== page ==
20
views
0
recommends
+1 Recommend
0 collections
    0
    shares
      • Record: found
      • Abstract: found
      • Article: found
      Is Open Access

      miR-21-5p renal expression is associated with fibrosis and renal survival in patients with IgA nephropathy

      Read this article at

      Bookmark
          There is no author summary for this article yet. Authors can add summaries to their articles on ScienceOpen to make them more accessible to a non-specialist audience.

          Abstract

          IgA nephropathy (IgAN) is the most prevalent primary glomerulonephritis, whose prognosis is highly variable. Interstitial fibrosis is a strong independent prognosis factor. Among microRNA involved in renal fibrogenesis, only few have been investigated in IgAN. In the context of IgAN, we aimed to analyze the role of miR-21-5p, miR-214-3p and miR-199a-5p, three established “fibromiRs” involved in renal fibrosis. Fifty-six IgAN biopsy specimens were retrospectively scored according to Oxford classification. Renal expression of miR-21-5p, miR-214-3p and miR-199a-5p were significantly associated with T score (miR-21-5p T0 RQ median = 1.23, T1 RQ = 3.01, T2 RQ = 3.90; miR-214-5p T0 RQ = 1.39, T1 RQ = 2.20, T2 RQ = 2.48; miR-199a-5p T0 RQ = 0.76, T1 RQ = 1.41, T2 RQ = 1.87). miR-21-5p expression was associated with S score (S0 RQ median = 1.31, S1 RQ = 2.65), but not miR-214-3p nor miR-199a-5p. In our cohort, poor renal survival was associated with high blood pressure, proteinuria and elevated creatininemia, as well as T and S scores. Moreover, renal expression of miR-21-5p, miR-214-3p were associated with renal survival. In conclusion, miR-21-5p, miR-214-3p and miR-199a-5p are three “fibromiRs” involved in renal fibrosis in the course of IgAN and miR-21-5p and miR-214-3p are associated with renal survival.

          Related collections

          Most cited references 24

          • Record: found
          • Abstract: found
          • Article: not found

          Validation of the Oxford classification of IgA nephropathy in cohorts with different presentations and treatments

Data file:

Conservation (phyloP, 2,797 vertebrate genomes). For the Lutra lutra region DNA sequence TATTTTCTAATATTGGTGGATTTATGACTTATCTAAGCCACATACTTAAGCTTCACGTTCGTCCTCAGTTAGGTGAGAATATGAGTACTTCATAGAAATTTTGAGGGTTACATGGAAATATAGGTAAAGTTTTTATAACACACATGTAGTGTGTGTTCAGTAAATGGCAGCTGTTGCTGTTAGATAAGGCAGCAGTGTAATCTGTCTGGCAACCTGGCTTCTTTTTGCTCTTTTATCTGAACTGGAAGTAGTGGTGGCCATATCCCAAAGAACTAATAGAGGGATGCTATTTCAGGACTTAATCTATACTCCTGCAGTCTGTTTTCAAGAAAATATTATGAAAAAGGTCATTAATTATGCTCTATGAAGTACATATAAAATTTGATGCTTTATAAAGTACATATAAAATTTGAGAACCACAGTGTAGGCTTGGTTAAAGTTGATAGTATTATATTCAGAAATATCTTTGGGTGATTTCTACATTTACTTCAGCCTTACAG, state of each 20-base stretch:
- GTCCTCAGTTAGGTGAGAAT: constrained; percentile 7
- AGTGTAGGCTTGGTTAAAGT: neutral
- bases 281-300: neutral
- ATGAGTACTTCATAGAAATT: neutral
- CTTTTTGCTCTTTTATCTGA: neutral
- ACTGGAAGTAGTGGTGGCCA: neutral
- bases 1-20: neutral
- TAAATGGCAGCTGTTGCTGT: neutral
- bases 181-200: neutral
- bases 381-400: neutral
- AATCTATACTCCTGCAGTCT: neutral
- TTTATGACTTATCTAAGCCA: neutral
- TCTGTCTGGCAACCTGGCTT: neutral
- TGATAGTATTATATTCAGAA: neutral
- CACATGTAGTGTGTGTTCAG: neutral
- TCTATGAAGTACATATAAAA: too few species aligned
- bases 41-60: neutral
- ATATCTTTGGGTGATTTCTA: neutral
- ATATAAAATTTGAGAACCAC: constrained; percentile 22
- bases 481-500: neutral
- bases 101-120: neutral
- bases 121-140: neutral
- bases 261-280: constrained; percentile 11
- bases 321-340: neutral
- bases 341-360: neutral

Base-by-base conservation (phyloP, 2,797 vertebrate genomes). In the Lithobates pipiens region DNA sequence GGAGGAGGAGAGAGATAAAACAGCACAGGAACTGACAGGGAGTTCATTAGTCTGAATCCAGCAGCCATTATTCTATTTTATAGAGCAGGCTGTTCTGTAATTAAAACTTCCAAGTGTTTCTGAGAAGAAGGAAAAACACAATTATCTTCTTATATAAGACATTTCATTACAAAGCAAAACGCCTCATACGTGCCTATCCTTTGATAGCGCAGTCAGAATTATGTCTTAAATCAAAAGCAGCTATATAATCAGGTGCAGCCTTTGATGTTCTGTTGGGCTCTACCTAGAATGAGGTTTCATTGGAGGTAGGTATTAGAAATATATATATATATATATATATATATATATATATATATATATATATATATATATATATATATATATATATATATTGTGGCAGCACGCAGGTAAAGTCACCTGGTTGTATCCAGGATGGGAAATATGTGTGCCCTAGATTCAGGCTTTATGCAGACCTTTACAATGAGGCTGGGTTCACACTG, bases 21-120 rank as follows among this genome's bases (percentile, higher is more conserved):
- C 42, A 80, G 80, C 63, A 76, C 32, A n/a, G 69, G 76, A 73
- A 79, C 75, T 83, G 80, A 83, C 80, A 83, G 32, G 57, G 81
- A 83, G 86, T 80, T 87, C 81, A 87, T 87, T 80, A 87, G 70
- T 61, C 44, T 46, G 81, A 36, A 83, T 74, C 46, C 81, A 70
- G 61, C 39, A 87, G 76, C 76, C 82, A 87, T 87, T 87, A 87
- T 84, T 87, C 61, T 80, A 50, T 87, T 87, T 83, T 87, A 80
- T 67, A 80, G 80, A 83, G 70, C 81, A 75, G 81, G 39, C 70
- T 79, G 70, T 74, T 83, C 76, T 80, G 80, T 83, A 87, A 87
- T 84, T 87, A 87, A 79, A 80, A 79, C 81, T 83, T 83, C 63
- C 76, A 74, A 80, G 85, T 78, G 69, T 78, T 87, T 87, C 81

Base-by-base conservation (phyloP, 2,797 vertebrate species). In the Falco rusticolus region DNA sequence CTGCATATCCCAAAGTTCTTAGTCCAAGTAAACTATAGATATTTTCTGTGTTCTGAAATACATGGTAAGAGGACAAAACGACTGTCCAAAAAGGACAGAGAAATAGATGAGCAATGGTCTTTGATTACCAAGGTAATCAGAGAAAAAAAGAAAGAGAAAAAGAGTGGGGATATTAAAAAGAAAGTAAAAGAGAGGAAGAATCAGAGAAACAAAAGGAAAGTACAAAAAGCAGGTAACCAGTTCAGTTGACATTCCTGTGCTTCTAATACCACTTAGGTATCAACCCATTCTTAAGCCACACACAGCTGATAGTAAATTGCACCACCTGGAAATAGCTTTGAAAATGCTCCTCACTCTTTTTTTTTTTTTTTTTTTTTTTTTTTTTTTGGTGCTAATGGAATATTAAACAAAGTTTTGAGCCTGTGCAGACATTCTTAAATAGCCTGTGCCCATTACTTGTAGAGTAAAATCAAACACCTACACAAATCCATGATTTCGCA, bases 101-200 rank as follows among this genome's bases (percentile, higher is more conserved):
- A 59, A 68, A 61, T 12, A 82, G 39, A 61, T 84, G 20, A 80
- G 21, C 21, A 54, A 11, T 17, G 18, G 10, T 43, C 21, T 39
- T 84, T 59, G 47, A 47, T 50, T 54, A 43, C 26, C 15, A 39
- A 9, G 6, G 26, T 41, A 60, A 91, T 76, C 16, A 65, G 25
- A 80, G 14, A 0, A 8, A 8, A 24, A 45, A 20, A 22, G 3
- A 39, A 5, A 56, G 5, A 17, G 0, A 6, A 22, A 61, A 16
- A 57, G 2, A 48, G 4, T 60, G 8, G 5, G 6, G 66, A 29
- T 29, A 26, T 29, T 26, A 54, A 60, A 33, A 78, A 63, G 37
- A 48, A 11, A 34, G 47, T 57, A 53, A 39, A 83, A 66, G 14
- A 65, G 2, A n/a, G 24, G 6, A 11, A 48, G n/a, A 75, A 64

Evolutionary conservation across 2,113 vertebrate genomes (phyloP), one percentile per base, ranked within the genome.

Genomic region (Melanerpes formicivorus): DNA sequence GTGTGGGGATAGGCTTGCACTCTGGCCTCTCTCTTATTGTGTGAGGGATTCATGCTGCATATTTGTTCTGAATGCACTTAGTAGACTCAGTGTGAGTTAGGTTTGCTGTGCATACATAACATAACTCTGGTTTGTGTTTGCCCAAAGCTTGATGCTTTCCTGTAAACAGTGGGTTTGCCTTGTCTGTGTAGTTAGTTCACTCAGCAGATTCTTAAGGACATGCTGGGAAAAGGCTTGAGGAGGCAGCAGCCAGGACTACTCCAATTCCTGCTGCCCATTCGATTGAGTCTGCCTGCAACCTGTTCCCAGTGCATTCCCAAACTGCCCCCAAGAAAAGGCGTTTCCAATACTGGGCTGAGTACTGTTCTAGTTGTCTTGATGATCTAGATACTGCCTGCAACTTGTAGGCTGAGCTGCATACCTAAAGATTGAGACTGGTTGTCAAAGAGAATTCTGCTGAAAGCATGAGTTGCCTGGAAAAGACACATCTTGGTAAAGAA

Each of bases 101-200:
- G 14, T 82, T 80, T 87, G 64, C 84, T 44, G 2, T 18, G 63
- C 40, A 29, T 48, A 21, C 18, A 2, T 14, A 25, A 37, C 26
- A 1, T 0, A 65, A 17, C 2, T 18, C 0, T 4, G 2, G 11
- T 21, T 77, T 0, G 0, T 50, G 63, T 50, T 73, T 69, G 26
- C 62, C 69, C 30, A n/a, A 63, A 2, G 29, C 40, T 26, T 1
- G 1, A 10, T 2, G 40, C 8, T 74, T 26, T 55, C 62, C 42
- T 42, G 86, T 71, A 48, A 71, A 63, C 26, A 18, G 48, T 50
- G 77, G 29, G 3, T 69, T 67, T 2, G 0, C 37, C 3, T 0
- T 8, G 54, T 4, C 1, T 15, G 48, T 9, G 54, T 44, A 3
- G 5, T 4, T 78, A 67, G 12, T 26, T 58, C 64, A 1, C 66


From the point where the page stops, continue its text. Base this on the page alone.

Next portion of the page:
The Oxford Classification of IgA Nephropathy (IgAN) identified mesangial hypercellularity (M), endocapillary proliferation (E), segmental glomerulosclerosis (S), and tubular atrophy/interstitial fibrosis (T) as independent predictors of outcome. Whether it applies to individuals excluded from the original study and how therapy influences the predictive value of pathology remain uncertain. The VALIGA study examined 1147 patients from 13 European countries that encompassed the whole spectrum of IgAN. Over a median follow-up of 4.7 years, 86% received renin–angiotensin system blockade and 42% glucocorticoid/immunosuppressive drugs. M, S, and T lesions independently predicted the loss of estimated glomerular filtration rate (eGFR) and a lower renal survival. Their value was also assessed in patients not represented in the Oxford cohort. In individuals with eGFR less than 30 ml/min per 1.73 m2, the M and T lesions independently predicted a poor survival. In those with proteinuria under 0.5 g/day, both M and E lesions were associated with a rise in proteinuria to 1 or 2 g/day or more. The addition of M, S, and T lesions to clinical variables significantly enhanced the ability to predict progression only in those who did not receive immunosuppression (net reclassification index 11.5%). The VALIGA study provides a validation of the Oxford classification in a large European cohort of IgAN patients across the whole spectrum of the disease. The independent predictive value of pathology MEST score is reduced by glucocorticoid/immunosuppressive therapy.
            Bookmark
            • Record: found
            • Abstract: found
            • Article: not found

            Anti-microRNA-21 oligonucleotides prevent Alport nephropathy progression by stimulating metabolic pathways.